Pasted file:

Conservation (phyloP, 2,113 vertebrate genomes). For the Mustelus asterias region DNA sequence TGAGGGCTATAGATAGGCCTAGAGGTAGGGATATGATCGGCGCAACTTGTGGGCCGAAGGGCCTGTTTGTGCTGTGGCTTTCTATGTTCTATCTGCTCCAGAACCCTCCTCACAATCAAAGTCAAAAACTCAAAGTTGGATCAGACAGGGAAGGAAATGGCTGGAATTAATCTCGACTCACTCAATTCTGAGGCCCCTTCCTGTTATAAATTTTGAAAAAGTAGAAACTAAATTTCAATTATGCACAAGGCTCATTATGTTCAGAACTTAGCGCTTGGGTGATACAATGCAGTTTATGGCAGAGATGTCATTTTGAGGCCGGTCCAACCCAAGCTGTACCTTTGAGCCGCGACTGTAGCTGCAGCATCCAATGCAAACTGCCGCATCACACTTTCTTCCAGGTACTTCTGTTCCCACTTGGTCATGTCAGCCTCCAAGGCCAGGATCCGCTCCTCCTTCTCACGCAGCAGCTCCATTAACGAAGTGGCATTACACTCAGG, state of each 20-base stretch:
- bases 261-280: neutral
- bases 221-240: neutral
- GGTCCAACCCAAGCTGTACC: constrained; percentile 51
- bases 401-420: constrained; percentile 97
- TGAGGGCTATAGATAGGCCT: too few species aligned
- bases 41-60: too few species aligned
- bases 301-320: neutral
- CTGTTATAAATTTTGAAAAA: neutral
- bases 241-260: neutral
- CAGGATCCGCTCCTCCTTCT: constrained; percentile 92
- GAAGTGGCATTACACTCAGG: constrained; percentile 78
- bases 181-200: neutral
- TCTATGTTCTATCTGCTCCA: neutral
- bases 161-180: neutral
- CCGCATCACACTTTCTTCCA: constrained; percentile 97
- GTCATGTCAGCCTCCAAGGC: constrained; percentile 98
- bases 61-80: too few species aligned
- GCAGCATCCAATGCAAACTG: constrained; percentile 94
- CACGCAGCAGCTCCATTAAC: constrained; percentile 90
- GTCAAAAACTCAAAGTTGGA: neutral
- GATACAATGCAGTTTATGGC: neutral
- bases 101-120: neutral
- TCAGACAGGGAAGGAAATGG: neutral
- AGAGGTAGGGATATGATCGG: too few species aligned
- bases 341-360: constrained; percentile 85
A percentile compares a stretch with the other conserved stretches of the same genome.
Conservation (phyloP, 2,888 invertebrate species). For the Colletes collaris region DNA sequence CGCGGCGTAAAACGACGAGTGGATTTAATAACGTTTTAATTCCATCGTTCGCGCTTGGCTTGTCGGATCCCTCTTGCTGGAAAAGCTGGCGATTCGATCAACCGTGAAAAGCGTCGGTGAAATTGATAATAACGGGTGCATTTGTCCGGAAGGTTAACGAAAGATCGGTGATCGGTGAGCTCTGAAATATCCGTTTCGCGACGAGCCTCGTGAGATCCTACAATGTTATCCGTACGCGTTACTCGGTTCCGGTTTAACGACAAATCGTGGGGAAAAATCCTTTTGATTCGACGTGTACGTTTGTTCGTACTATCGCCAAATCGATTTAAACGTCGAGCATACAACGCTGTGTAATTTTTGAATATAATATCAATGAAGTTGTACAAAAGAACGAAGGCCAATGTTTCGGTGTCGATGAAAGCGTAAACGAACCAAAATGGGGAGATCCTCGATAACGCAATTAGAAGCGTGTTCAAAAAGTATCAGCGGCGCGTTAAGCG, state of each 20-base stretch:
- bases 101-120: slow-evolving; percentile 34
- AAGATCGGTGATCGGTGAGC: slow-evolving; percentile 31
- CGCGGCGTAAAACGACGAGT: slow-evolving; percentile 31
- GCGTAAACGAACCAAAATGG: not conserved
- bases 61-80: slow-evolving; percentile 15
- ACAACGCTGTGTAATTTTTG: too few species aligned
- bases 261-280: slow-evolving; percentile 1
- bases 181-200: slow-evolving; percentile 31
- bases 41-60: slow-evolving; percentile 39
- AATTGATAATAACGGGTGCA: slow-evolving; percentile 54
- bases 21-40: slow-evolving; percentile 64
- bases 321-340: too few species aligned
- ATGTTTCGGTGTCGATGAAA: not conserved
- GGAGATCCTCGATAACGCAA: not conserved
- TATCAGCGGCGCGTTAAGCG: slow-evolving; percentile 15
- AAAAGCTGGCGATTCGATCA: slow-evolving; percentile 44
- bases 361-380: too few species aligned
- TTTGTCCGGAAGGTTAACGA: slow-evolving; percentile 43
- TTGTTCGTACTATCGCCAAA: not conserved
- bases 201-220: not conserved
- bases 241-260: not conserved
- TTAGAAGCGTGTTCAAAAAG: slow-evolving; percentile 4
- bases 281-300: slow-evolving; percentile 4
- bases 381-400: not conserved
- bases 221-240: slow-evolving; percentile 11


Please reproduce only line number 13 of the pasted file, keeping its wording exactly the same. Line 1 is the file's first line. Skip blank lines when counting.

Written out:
- bases 181-200: neutral